No, I’m not rich. The three main things I want you to take away from this post are:
- I am not rich.
- You do not have to be rich to travel.*
- In a lot of cases, traveling can be less expensive than living in one place.
There are a TON of “How I Afford to Travel” posts out there. These are great. I read these before taking off on my own trip, but a lot of these people spent months or years saving up $15,000 to $30,000 in order to leave for one year of travel. Props to them. But this is very difficult for most people to do, and it takes a ton of patience (which I tend not to have). They also in general don’t reveal any exact numbers–in this post and others, I will.
My Situation Pre-Travel
Here’s how my travel preparation differed from most people’s:
- I did not save up a huge amount of money before leaving. In fact, the day I flew to Peru in April 2014, I had just $624.25 in my bank account. But I also knew I would have money coming in, through various writing clients I would be working for remotely while I traveled.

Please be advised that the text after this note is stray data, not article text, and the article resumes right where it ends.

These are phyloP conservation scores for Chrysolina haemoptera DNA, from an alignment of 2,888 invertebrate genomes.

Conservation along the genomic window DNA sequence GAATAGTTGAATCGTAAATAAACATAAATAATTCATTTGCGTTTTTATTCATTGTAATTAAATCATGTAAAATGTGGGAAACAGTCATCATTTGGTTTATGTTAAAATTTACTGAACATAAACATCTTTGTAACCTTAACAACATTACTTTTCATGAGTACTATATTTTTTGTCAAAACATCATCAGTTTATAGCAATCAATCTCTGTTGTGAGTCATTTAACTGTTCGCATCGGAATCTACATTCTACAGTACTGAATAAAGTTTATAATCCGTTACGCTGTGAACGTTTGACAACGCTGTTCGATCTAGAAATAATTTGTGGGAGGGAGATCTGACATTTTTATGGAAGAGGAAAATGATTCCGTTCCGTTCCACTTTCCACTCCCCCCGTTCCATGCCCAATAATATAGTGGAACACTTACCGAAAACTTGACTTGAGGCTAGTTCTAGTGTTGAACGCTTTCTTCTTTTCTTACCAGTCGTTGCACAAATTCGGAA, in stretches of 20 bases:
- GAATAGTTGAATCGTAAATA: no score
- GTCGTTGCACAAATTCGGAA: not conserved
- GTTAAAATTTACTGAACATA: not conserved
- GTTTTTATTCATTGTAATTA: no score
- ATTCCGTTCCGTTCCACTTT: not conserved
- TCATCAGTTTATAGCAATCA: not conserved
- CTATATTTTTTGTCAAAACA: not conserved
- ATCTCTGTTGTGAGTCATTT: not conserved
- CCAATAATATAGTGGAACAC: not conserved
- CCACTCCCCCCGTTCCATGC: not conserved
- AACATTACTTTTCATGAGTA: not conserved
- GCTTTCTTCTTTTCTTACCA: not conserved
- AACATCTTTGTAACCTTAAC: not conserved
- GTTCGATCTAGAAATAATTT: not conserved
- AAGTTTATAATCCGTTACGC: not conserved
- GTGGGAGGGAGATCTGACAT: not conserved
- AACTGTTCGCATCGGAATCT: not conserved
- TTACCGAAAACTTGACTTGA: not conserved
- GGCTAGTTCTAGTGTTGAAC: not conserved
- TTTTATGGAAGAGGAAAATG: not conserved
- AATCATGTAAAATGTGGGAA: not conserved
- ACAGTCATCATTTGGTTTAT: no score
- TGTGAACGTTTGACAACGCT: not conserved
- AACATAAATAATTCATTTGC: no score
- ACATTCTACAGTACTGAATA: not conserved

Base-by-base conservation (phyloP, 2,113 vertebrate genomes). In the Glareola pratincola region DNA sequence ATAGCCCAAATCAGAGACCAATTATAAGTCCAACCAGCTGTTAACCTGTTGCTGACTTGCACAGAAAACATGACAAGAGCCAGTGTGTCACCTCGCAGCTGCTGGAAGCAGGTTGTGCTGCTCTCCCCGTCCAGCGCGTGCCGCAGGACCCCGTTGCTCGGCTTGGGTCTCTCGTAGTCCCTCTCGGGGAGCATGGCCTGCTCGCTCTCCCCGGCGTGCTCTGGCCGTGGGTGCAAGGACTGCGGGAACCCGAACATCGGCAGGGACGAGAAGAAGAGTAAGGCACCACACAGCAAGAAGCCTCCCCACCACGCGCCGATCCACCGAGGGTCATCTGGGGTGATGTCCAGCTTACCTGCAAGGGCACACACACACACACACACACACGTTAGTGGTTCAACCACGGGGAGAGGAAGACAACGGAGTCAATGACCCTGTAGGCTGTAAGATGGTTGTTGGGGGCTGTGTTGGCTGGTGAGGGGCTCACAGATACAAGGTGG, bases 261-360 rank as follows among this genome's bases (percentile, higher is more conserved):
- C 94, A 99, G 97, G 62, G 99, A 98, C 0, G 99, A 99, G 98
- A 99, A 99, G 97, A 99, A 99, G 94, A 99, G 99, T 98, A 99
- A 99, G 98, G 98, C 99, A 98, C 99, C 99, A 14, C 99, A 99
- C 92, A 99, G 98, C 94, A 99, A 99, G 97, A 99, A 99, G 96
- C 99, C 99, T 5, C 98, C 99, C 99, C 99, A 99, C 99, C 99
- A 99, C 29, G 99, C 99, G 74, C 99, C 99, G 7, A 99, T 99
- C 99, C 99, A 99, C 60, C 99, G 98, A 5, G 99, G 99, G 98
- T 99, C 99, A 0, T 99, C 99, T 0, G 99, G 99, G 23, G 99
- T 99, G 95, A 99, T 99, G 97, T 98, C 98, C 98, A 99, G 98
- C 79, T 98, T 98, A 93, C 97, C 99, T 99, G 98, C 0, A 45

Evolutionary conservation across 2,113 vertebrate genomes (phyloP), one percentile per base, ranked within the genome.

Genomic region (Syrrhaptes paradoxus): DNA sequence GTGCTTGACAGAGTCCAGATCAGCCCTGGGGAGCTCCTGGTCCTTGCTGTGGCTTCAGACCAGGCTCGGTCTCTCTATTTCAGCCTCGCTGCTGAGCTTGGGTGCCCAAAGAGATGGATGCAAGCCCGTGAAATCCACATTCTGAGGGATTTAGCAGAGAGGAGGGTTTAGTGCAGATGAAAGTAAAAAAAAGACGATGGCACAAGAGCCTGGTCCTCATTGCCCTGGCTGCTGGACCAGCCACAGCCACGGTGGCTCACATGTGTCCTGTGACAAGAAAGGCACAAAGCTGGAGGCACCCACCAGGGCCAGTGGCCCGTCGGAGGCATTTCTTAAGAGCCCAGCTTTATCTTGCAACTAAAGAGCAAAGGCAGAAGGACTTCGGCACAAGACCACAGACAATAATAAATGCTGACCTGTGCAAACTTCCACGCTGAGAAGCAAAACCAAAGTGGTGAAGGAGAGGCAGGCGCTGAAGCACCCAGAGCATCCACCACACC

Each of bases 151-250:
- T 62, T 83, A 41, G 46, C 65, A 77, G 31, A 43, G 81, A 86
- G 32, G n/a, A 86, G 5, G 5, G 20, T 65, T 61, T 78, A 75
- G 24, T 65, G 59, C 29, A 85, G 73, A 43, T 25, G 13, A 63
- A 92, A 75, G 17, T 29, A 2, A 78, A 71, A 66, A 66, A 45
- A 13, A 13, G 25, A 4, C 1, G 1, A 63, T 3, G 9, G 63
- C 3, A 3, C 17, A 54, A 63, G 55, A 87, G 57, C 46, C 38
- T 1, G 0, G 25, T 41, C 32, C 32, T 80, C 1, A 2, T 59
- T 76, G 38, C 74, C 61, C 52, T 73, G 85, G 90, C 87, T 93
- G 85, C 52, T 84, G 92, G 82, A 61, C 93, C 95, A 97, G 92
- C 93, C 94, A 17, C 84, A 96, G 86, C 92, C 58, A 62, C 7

- I took only four months to prepare.Though my desire to travel the world had been brewing for about one year, I finally committed to the decision to travel long-term in December 2013. I left for my first stop, Peru, in April 2014. I used those four months to research, plan, get immunizations, and save up enough money to buy my initial flights (about $1,575 to Peru and Argentina).
- When I made the decision to travel long-term, I was not working at a high-paying job. In fact, I had just quit my pretty well-paying job seven months prior to planning my trip and was nurturing my fledgling writing business. So…money was tight.
So how the heck do I afford to travel?
1. I set up ways to earn money online while I travel.
Some people prefer to save up money for many months, even years, before they travel around the world–not I! I wanted to take off as soon as possible, which means I have to work online while I travel. Before I left for South America, I made sure I had clients who would be fine with me working remotely. I make sure I always have Wi-Fi, so I can send emails and do my work wherever I am.
2. I don’t have any debt.